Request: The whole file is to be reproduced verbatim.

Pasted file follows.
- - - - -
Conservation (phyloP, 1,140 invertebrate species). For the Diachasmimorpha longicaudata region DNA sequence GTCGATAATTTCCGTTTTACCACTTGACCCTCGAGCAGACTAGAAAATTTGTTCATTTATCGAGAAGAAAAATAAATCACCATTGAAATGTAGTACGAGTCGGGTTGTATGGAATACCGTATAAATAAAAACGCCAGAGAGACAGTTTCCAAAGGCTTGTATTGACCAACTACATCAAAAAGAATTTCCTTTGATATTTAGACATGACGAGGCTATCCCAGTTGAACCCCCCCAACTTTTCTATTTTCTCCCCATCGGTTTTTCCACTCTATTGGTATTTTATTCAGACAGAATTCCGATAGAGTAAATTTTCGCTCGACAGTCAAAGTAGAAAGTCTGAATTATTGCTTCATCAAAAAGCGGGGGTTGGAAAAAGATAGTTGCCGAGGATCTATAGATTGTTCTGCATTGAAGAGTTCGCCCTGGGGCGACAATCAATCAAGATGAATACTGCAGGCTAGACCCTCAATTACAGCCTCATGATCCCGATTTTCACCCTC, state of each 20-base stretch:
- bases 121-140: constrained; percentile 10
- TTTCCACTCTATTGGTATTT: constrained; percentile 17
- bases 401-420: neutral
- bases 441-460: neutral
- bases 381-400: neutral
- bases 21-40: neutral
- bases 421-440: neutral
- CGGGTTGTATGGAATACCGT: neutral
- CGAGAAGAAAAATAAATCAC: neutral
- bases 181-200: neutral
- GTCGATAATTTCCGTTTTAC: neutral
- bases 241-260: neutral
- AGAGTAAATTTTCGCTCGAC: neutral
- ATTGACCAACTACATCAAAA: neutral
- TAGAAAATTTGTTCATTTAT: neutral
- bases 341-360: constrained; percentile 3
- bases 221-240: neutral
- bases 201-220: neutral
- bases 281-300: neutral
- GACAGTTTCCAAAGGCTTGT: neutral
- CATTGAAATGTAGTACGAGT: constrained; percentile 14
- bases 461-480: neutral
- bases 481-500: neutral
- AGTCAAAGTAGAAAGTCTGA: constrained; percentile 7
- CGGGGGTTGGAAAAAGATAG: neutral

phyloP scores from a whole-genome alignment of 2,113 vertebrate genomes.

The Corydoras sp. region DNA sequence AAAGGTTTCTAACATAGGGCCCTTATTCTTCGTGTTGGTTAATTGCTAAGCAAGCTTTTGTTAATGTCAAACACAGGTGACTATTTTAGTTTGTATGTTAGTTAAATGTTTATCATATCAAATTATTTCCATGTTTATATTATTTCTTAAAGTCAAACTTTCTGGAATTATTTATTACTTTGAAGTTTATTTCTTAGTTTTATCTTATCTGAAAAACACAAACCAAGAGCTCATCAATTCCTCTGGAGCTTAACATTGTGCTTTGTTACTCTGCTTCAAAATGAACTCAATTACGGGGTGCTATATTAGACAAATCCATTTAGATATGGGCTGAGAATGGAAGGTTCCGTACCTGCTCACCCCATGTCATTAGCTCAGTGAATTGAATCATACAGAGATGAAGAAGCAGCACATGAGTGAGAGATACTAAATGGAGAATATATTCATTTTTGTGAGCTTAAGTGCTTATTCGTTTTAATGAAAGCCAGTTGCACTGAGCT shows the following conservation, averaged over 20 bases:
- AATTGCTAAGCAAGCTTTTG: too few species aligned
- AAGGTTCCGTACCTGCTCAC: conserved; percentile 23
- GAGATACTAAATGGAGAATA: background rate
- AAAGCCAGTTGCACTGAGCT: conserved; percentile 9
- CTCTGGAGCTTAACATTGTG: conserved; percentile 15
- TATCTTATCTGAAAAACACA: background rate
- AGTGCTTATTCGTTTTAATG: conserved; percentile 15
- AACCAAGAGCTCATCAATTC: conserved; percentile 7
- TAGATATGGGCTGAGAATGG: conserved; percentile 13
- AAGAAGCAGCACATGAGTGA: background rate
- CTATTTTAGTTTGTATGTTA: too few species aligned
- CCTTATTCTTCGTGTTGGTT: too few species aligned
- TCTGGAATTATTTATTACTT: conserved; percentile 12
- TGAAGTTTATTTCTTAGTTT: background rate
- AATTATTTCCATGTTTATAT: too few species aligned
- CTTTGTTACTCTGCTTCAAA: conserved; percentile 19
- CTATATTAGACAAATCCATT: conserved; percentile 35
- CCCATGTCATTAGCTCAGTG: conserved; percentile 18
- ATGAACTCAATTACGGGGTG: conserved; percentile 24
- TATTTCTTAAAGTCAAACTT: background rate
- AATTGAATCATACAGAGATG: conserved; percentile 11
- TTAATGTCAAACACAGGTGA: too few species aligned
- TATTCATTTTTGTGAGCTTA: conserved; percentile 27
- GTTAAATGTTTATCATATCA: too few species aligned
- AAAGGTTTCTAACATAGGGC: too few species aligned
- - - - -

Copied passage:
Conservation (phyloP, 1,140 invertebrate species). For the Diachasmimorpha longicaudata region DNA sequence GTCGATAATTTCCGTTTTACCACTTGACCCTCGAGCAGACTAGAAAATTTGTTCATTTATCGAGAAGAAAAATAAATCACCATTGAAATGTAGTACGAGTCGGGTTGTATGGAATACCGTATAAATAAAAACGCCAGAGAGACAGTTTCCAAAGGCTTGTATTGACCAACTACATCAAAAAGAATTTCCTTTGATATTTAGACATGACGAGGCTATCCCAGTTGAACCCCCCCAACTTTTCTATTTTCTCCCCATCGGTTTTTCCACTCTATTGGTATTTTATTCAGACAGAATTCCGATAGAGTAAATTTTCGCTCGACAGTCAAAGTAGAAAGTCTGAATTATTGCTTCATCAAAAAGCGGGGGTTGGAAAAAGATAGTTGCCGAGGATCTATAGATTGTTCTGCATTGAAGAGTTCGCCCTGGGGCGACAATCAATCAAGATGAATACTGCAGGCTAGACCCTCAATTACAGCCTCATGATCCCGATTTTCACCCTC, state of each 20-base stretch:
- bases 121-140: constrained; percentile 10
- TTTCCACTCTATTGGTATTT: constrained; percentile 17
- bases 401-420: neutral
- bases 441-460: neutral
- bases 381-400: neutral
- bases 21-40: neutral
- bases 421-440: neutral
- CGGGTTGTATGGAATACCGT: neutral
- CGAGAAGAAAAATAAATCAC: neutral
- bases 181-200: neutral
- GTCGATAATTTCCGTTTTAC: neutral
- bases 241-260: neutral
- AGAGTAAATTTTCGCTCGAC: neutral
- ATTGACCAACTACATCAAAA: neutral
- TAGAAAATTTGTTCATTTAT: neutral
- bases 341-360: constrained; percentile 3
- bases 221-240: neutral
- bases 201-220: neutral
- bases 281-300: neutral
- GACAGTTTCCAAAGGCTTGT: neutral
- CATTGAAATGTAGTACGAGT: constrained; percentile 14
- bases 461-480: neutral
- bases 481-500: neutral
- AGTCAAAGTAGAAAGTCTGA: constrained; percentile 7
- CGGGGGTTGGAAAAAGATAG: neutral

phyloP scores from a whole-genome alignment of 2,113 vertebrate genomes.

The Corydoras sp. region DNA sequence AAAGGTTTCTAACATAGGGCCCTTATTCTTCGTGTTGGTTAATTGCTAAGCAAGCTTTTGTTAATGTCAAACACAGGTGACTATTTTAGTTTGTATGTTAGTTAAATGTTTATCATATCAAATTATTTCCATGTTTATATTATTTCTTAAAGTCAAACTTTCTGGAATTATTTATTACTTTGAAGTTTATTTCTTAGTTTTATCTTATCTGAAAAACACAAACCAAGAGCTCATCAATTCCTCTGGAGCTTAACATTGTGCTTTGTTACTCTGCTTCAAAATGAACTCAATTACGGGGTGCTATATTAGACAAATCCATTTAGATATGGGCTGAGAATGGAAGGTTCCGTACCTGCTCACCCCATGTCATTAGCTCAGTGAATTGAATCATACAGAGATGAAGAAGCAGCACATGAGTGAGAGATACTAAATGGAGAATATATTCATTTTTGTGAGCTTAAGTGCTTATTCGTTTTAATGAAAGCCAGTTGCACTGAGCT shows the following conservation, averaged over 20 bases:
- AATTGCTAAGCAAGCTTTTG: too few species aligned
- AAGGTTCCGTACCTGCTCAC: conserved; percentile 23
- GAGATACTAAATGGAGAATA: background rate
- AAAGCCAGTTGCACTGAGCT: conserved; percentile 9
- CTCTGGAGCTTAACATTGTG: conserved; percentile 15
- TATCTTATCTGAAAAACACA: background rate
- AGTGCTTATTCGTTTTAATG: conserved; percentile 15
- AACCAAGAGCTCATCAATTC: conserved; percentile 7
- TAGATATGGGCTGAGAATGG: conserved; percentile 13
- AAGAAGCAGCACATGAGTGA: background rate
- CTATTTTAGTTTGTATGTTA: too few species aligned
- CCTTATTCTTCGTGTTGGTT: too few species aligned
- TCTGGAATTATTTATTACTT: conserved; percentile 12
- TGAAGTTTATTTCTTAGTTT: background rate
- AATTATTTCCATGTTTATAT: too few species aligned
- CTTTGTTACTCTGCTTCAAA: conserved; percentile 19
- CTATATTAGACAAATCCATT: conserved; percentile 35
- CCCATGTCATTAGCTCAGTG: conserved; percentile 18
- ATGAACTCAATTACGGGGTG: conserved; percentile 24
- TATTTCTTAAAGTCAAACTT: background rate
- AATTGAATCATACAGAGATG: conserved; percentile 11
- TTAATGTCAAACACAGGTGA: too few species aligned
- TATTCATTTTTGTGAGCTTA: conserved; percentile 27
- GTTAAATGTTTATCATATCA: too few species aligned
- AAAGGTTTCTAACATAGGGC: too few species aligned